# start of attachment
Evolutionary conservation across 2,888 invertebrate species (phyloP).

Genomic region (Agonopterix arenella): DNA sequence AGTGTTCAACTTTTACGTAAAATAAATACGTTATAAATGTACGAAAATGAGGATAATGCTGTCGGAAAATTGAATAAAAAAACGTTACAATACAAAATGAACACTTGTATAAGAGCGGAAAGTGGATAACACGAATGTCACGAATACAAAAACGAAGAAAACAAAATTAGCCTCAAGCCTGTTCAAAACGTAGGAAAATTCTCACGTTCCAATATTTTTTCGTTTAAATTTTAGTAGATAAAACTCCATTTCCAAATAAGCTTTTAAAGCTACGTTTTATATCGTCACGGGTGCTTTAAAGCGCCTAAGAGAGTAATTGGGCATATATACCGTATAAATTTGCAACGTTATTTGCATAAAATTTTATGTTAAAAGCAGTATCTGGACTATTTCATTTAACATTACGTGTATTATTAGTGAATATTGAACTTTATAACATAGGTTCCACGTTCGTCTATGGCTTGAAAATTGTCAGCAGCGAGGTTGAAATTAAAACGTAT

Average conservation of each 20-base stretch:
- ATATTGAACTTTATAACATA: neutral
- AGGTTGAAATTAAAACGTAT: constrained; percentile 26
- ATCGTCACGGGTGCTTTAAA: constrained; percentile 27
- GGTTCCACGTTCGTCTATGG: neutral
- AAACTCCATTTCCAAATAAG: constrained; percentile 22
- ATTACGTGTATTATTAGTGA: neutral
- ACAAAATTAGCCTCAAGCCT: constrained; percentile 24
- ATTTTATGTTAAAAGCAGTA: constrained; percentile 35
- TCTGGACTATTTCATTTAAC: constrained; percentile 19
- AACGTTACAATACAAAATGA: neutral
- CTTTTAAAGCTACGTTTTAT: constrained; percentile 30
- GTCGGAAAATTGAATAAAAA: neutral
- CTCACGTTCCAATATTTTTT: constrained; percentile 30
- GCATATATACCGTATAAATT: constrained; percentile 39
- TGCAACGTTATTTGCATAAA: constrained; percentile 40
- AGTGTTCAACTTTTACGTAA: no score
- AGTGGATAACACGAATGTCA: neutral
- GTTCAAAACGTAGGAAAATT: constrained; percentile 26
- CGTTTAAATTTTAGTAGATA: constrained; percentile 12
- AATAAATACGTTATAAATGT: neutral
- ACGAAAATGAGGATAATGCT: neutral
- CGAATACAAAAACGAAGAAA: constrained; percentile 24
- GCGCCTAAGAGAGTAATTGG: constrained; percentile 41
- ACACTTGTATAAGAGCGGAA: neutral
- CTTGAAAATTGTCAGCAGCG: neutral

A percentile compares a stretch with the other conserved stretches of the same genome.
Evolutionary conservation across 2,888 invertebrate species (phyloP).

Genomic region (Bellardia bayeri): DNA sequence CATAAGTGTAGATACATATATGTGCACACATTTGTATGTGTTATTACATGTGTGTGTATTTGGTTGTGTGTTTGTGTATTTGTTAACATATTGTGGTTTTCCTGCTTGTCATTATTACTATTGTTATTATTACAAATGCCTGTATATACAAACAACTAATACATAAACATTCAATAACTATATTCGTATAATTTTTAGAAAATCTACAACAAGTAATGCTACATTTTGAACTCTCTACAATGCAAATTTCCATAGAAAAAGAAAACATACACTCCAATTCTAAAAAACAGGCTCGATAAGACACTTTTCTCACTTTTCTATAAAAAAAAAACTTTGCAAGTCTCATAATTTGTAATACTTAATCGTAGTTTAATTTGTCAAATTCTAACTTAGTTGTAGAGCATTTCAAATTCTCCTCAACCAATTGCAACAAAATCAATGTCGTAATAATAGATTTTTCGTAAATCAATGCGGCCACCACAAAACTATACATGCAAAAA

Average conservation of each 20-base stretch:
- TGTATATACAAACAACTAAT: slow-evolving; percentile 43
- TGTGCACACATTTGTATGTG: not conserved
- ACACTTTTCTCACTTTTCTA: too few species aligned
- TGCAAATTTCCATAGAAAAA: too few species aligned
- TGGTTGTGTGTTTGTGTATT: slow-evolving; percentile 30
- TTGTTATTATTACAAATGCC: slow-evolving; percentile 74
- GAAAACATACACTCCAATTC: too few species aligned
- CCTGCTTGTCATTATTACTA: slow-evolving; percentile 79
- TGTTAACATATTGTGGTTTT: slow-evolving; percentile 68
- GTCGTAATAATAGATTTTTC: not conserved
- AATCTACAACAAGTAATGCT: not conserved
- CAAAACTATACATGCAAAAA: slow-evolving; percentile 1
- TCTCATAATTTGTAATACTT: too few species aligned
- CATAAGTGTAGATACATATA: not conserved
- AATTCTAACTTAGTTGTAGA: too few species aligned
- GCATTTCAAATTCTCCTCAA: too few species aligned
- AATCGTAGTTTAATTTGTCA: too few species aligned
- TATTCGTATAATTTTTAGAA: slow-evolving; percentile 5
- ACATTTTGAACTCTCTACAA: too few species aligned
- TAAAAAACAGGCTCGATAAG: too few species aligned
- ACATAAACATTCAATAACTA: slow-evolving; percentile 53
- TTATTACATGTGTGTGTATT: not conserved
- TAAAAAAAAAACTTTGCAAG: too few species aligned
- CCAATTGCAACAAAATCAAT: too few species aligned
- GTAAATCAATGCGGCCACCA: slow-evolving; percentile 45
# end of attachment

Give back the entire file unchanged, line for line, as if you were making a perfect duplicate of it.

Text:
Evolutionary conservation across 2,888 invertebrate species (phyloP).

Genomic region (Agonopterix arenella): DNA sequence AGTGTTCAACTTTTACGTAAAATAAATACGTTATAAATGTACGAAAATGAGGATAATGCTGTCGGAAAATTGAATAAAAAAACGTTACAATACAAAATGAACACTTGTATAAGAGCGGAAAGTGGATAACACGAATGTCACGAATACAAAAACGAAGAAAACAAAATTAGCCTCAAGCCTGTTCAAAACGTAGGAAAATTCTCACGTTCCAATATTTTTTCGTTTAAATTTTAGTAGATAAAACTCCATTTCCAAATAAGCTTTTAAAGCTACGTTTTATATCGTCACGGGTGCTTTAAAGCGCCTAAGAGAGTAATTGGGCATATATACCGTATAAATTTGCAACGTTATTTGCATAAAATTTTATGTTAAAAGCAGTATCTGGACTATTTCATTTAACATTACGTGTATTATTAGTGAATATTGAACTTTATAACATAGGTTCCACGTTCGTCTATGGCTTGAAAATTGTCAGCAGCGAGGTTGAAATTAAAACGTAT

Average conservation of each 20-base stretch:
- ATATTGAACTTTATAACATA: neutral
- AGGTTGAAATTAAAACGTAT: constrained; percentile 26
- ATCGTCACGGGTGCTTTAAA: constrained; percentile 27
- GGTTCCACGTTCGTCTATGG: neutral
- AAACTCCATTTCCAAATAAG: constrained; percentile 22
- ATTACGTGTATTATTAGTGA: neutral
- ACAAAATTAGCCTCAAGCCT: constrained; percentile 24
- ATTTTATGTTAAAAGCAGTA: constrained; percentile 35
- TCTGGACTATTTCATTTAAC: constrained; percentile 19
- AACGTTACAATACAAAATGA: neutral
- CTTTTAAAGCTACGTTTTAT: constrained; percentile 30
- GTCGGAAAATTGAATAAAAA: neutral
- CTCACGTTCCAATATTTTTT: constrained; percentile 30
- GCATATATACCGTATAAATT: constrained; percentile 39
- TGCAACGTTATTTGCATAAA: constrained; percentile 40
- AGTGTTCAACTTTTACGTAA: no score
- AGTGGATAACACGAATGTCA: neutral
- GTTCAAAACGTAGGAAAATT: constrained; percentile 26
- CGTTTAAATTTTAGTAGATA: constrained; percentile 12
- AATAAATACGTTATAAATGT: neutral
- ACGAAAATGAGGATAATGCT: neutral
- CGAATACAAAAACGAAGAAA: constrained; percentile 24
- GCGCCTAAGAGAGTAATTGG: constrained; percentile 41
- ACACTTGTATAAGAGCGGAA: neutral
- CTTGAAAATTGTCAGCAGCG: neutral

A percentile compares a stretch with the other conserved stretches of the same genome.
Evolutionary conservation across 2,888 invertebrate species (phyloP).

Genomic region (Bellardia bayeri): DNA sequence CATAAGTGTAGATACATATATGTGCACACATTTGTATGTGTTATTACATGTGTGTGTATTTGGTTGTGTGTTTGTGTATTTGTTAACATATTGTGGTTTTCCTGCTTGTCATTATTACTATTGTTATTATTACAAATGCCTGTATATACAAACAACTAATACATAAACATTCAATAACTATATTCGTATAATTTTTAGAAAATCTACAACAAGTAATGCTACATTTTGAACTCTCTACAATGCAAATTTCCATAGAAAAAGAAAACATACACTCCAATTCTAAAAAACAGGCTCGATAAGACACTTTTCTCACTTTTCTATAAAAAAAAAACTTTGCAAGTCTCATAATTTGTAATACTTAATCGTAGTTTAATTTGTCAAATTCTAACTTAGTTGTAGAGCATTTCAAATTCTCCTCAACCAATTGCAACAAAATCAATGTCGTAATAATAGATTTTTCGTAAATCAATGCGGCCACCACAAAACTATACATGCAAAAA

Average conservation of each 20-base stretch:
- TGTATATACAAACAACTAAT: slow-evolving; percentile 43
- TGTGCACACATTTGTATGTG: not conserved
- ACACTTTTCTCACTTTTCTA: too few species aligned
- TGCAAATTTCCATAGAAAAA: too few species aligned
- TGGTTGTGTGTTTGTGTATT: slow-evolving; percentile 30
- TTGTTATTATTACAAATGCC: slow-evolving; percentile 74
- GAAAACATACACTCCAATTC: too few species aligned
- CCTGCTTGTCATTATTACTA: slow-evolving; percentile 79
- TGTTAACATATTGTGGTTTT: slow-evolving; percentile 68
- GTCGTAATAATAGATTTTTC: not conserved
- AATCTACAACAAGTAATGCT: not conserved
- CAAAACTATACATGCAAAAA: slow-evolving; percentile 1
- TCTCATAATTTGTAATACTT: too few species aligned
- CATAAGTGTAGATACATATA: not conserved
- AATTCTAACTTAGTTGTAGA: too few species aligned
- GCATTTCAAATTCTCCTCAA: too few species aligned
- AATCGTAGTTTAATTTGTCA: too few species aligned
- TATTCGTATAATTTTTAGAA: slow-evolving; percentile 5
- ACATTTTGAACTCTCTACAA: too few species aligned
- TAAAAAACAGGCTCGATAAG: too few species aligned
- ACATAAACATTCAATAACTA: slow-evolving; percentile 53
- TTATTACATGTGTGTGTATT: not conserved
- TAAAAAAAAAACTTTGCAAG: too few species aligned
- CCAATTGCAACAAAATCAAT: too few species aligned
- GTAAATCAATGCGGCCACCA: slow-evolving; percentile 45